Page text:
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Pathogen Dynamics in an Invasive Frog Compared to Native Species

Brenda Rivera, Katrina Cook, Kimberly Andrews, Matthew S. Atkinson, Anna E. Savage
EcoHealth 2019 v.16 no.2 pp. 222-234
Batrachochytrium dendrobatidis, Eleutherodactylus, Hyla, Iridovirus, Rana, Ranavirus, autumn, coasts, emerging diseases, frogs, fungi, indigenous species, invasive species, islands, monitoring, pathogens, polymerase chain reaction, population dynamics, rain, surveys, wildlife, Georgia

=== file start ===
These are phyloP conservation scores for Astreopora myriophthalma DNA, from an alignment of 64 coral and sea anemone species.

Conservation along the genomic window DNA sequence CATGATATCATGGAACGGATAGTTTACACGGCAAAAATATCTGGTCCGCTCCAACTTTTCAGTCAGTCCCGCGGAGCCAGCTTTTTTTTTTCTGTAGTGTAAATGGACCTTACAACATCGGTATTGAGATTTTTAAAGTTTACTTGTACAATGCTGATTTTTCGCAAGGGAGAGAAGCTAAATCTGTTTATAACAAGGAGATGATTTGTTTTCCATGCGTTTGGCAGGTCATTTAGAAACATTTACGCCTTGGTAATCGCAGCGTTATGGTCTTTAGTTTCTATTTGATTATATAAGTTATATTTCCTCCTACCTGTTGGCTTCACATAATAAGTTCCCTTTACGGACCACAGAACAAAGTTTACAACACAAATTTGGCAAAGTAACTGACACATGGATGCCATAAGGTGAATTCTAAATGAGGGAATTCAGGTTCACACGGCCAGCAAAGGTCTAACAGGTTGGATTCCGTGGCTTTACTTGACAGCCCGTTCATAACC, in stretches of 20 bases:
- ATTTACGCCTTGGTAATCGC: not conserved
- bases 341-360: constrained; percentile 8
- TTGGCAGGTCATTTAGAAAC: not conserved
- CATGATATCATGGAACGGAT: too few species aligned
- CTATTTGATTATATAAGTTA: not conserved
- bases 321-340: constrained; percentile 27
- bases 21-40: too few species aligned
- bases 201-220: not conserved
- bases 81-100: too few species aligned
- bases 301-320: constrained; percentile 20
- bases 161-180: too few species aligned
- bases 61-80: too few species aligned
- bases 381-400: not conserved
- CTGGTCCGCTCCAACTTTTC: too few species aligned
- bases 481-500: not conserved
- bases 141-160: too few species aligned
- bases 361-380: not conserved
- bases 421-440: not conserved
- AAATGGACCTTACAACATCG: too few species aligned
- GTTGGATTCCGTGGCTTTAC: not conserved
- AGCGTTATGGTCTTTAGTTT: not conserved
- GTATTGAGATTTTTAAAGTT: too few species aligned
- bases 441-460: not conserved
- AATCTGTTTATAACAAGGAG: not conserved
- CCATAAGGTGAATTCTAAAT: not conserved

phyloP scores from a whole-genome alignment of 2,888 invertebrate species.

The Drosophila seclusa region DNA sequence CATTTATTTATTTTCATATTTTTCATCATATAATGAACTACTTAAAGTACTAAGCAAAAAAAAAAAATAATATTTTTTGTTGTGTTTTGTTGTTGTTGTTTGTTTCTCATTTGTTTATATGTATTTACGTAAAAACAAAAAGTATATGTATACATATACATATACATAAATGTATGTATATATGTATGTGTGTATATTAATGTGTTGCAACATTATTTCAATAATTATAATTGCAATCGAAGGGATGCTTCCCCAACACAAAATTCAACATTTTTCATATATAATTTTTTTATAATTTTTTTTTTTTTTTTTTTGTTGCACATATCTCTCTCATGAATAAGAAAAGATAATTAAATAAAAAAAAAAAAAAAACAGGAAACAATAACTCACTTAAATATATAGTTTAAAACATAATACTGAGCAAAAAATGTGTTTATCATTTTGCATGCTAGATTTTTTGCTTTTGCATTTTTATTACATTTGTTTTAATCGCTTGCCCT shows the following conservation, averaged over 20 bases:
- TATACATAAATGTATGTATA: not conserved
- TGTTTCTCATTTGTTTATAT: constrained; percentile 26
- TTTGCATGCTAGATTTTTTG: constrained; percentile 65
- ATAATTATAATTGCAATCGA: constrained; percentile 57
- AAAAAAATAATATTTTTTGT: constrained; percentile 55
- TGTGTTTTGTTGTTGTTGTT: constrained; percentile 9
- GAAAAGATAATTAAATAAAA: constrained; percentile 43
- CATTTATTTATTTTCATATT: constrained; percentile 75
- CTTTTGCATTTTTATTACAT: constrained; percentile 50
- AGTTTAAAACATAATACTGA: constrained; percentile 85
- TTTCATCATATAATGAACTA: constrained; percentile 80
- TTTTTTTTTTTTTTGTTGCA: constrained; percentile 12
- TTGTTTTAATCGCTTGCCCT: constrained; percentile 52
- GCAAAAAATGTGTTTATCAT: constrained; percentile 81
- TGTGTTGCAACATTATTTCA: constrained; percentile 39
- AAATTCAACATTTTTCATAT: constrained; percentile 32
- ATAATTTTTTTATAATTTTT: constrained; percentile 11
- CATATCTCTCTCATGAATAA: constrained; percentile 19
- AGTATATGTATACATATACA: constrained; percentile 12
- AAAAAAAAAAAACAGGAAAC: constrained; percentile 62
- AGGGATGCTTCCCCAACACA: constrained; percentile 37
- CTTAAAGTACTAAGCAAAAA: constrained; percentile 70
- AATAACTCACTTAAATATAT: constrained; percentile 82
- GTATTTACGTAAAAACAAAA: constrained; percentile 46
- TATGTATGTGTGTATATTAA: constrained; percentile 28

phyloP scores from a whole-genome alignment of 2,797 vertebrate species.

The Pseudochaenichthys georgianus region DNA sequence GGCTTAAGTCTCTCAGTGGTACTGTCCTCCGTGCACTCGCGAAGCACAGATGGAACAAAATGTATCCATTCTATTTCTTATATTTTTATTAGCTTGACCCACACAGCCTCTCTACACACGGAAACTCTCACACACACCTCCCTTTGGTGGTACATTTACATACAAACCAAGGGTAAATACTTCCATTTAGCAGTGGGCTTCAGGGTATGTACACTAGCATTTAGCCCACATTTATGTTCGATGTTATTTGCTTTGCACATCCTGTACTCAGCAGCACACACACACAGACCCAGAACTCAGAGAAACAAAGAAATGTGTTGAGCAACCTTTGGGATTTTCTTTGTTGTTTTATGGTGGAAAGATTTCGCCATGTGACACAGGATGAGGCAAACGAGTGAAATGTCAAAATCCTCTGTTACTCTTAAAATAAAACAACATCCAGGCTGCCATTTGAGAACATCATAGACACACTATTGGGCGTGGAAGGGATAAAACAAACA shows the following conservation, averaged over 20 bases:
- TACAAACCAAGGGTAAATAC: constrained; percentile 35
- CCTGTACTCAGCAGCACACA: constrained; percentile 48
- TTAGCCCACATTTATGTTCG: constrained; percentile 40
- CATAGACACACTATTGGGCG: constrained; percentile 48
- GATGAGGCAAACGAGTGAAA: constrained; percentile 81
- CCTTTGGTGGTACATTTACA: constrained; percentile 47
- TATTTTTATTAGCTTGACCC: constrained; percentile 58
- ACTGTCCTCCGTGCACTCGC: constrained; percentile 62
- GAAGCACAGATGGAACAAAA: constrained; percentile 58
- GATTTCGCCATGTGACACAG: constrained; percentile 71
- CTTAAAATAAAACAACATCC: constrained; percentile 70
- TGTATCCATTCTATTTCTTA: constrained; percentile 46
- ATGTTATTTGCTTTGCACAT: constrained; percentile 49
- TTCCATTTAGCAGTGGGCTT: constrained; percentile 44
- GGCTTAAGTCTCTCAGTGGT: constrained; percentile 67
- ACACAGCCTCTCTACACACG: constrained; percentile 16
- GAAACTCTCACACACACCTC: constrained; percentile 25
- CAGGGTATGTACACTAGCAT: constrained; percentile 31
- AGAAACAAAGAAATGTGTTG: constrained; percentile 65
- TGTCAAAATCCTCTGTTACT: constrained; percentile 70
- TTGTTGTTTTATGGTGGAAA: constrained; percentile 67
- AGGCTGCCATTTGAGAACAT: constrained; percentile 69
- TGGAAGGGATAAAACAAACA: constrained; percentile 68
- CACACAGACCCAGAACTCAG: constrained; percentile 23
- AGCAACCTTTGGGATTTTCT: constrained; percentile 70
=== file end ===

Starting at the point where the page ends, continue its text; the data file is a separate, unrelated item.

Emerging infectious diseases threaten the survival of wildlife populations and species around the world. In particular, amphibians are experiencing population declines and species extinctions primarily in response to two pathogens, the fungus Batrachochytrium dendrobatidis (Bd) and the iridovirus Ranavirus (Rv). Here, we use field surveys and quantitative (q)PCR to compare infection intensity and prevalence of Bd and Rv across species and seasons on Jekyll Island, a barrier island off the coast of Georgia, USA. We collected oral and skin swabs for 1 year from four anuran species and three families, including two native hylids (Hyla cinerea and Hyla squirella), a native ranid (Rana sphenocephala), and the invasive rain frog Eleutherodactylus planirostris. Bd infection dynamics did not vary significantly over sampling months, but Rv prevalence and intensity were significantly higher in fall 2014 compared to spring 2015. Additionally, Rv prevalence and intensity were significantly higher in E. planirostris than in the other three species. Our study highlights the potential role of invasive amphibians as drivers of disease dynamics and demonstrates the importance of pathogen surveillance across multiple time periods and species to accurately capture the infectious disease landscape.